Water covers 70.9% of the Earth’s surface, and is vital for all known forms of life. On Earth, 96.5% of the planet’s water is found in oceans, 1.7% in groundwater, 1.7% in glaciers and the ice caps of Antarctica and Greenland, a small fraction in other large water bodies, and 0.001% in the air as vapor, clouds (formed of solid and liquid water particles suspended in air), and precipitation. Only 2.5% of the Earth’s water is freshwater, and 98.8% of that water is in ice and groundwater. Less than 0.3% of all freshwater is in rivers, lakes, and the atmosphere, and an even smaller amount of the Earth’s freshwater (0.003%) is contained within biological bodies and manufactured products. Water on Earth moves continually through the

hydrological cycle of evaporation and transpiration (evapotranspiration), condensation, precipitation, and runoff, usually reaching the sea. Evaporation and transpiration contribute to the precipitation over land. Safe drinking water is essential to humans and other life forms. Access to safe drinking water has improved over the last decades in almost every part of the world, but approximately one billion people still lack access to safe water and over 2.5 billion lack access to adequate sanitation.

There is a clear correlation between access to safe water and GDP per capital. However, some observers have estimated that by 2025 more than half of the world population will be facing water-based vulnerability. A recent report (November 2009) suggests that by 2030, in some developing regions of the world, water demand will exceed supply by 50%.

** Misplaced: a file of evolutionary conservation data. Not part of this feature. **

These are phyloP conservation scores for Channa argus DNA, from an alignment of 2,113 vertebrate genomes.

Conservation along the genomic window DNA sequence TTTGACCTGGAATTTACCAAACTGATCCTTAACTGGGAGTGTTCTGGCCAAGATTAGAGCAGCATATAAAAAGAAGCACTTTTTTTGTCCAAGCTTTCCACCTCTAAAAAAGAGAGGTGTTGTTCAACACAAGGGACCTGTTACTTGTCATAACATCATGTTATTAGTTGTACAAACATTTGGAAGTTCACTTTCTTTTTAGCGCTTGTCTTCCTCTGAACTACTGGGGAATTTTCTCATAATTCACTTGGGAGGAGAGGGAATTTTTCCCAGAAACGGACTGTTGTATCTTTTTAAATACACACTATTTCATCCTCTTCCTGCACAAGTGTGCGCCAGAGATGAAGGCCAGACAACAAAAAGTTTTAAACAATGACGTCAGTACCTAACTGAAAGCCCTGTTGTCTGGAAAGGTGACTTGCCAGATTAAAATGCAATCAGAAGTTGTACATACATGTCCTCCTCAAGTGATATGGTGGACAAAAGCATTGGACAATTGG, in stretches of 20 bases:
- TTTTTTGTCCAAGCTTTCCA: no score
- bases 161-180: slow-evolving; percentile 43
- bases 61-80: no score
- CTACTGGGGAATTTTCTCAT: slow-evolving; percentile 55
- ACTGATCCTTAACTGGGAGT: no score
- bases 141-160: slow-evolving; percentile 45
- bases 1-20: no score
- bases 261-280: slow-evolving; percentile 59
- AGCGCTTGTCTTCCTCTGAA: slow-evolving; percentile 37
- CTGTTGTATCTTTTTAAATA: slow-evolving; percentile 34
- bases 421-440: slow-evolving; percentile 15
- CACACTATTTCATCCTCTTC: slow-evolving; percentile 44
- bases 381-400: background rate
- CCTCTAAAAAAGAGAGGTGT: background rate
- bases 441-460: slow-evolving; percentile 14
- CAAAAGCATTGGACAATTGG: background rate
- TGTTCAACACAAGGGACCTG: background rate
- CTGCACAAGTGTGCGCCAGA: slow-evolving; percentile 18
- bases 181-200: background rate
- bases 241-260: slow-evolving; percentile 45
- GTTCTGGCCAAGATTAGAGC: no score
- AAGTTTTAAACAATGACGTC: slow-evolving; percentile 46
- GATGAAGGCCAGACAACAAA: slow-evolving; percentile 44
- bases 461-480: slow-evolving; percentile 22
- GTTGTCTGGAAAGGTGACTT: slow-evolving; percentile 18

Water plays an important role in the world economy, as it functions as a solvent for a wide variety of chemical substances and facilitates industrial cooling and transportation. Approximately 70% of the fresh water used by humans goes to agriculture. Picturing water as a liquid that can form two types of structure, one tetrahedral and the other disordered, could explain many of its unusual properties.

Heating reduces the number of ordered, tetrahedral structures in favor of a more disordered arrangement in which molecules are more densely packed. . Water has an exceptionally high specific heat capacity. it takes a lot of heat energy to raise water’s temperature by a given amount.

Specific heat capacity is at a minimum at 35 °C but increases as the temperature falls or rises, whereas the heat capacity of most other liquids rises continuously with temperature. Water’s compressibility drops with increasing temperature until it reaches a minimum at 46 °C, whereas in most liquids, the compressibility rises continuously with temperature. .

Water molecules diffuse more easily, not less easily, at higher pressures. Unlike many liquids, water becomes less viscous, not more viscous, at higher pressures. . Properties such as viscosity, boiling point and melting point are significantly different in “heavy” water – made from the heavier hydrogen isotopes. .The thermal conductivity of ice falls with increasing pressure….all these things focus to a point “WATER IS PRECIOUS”…………………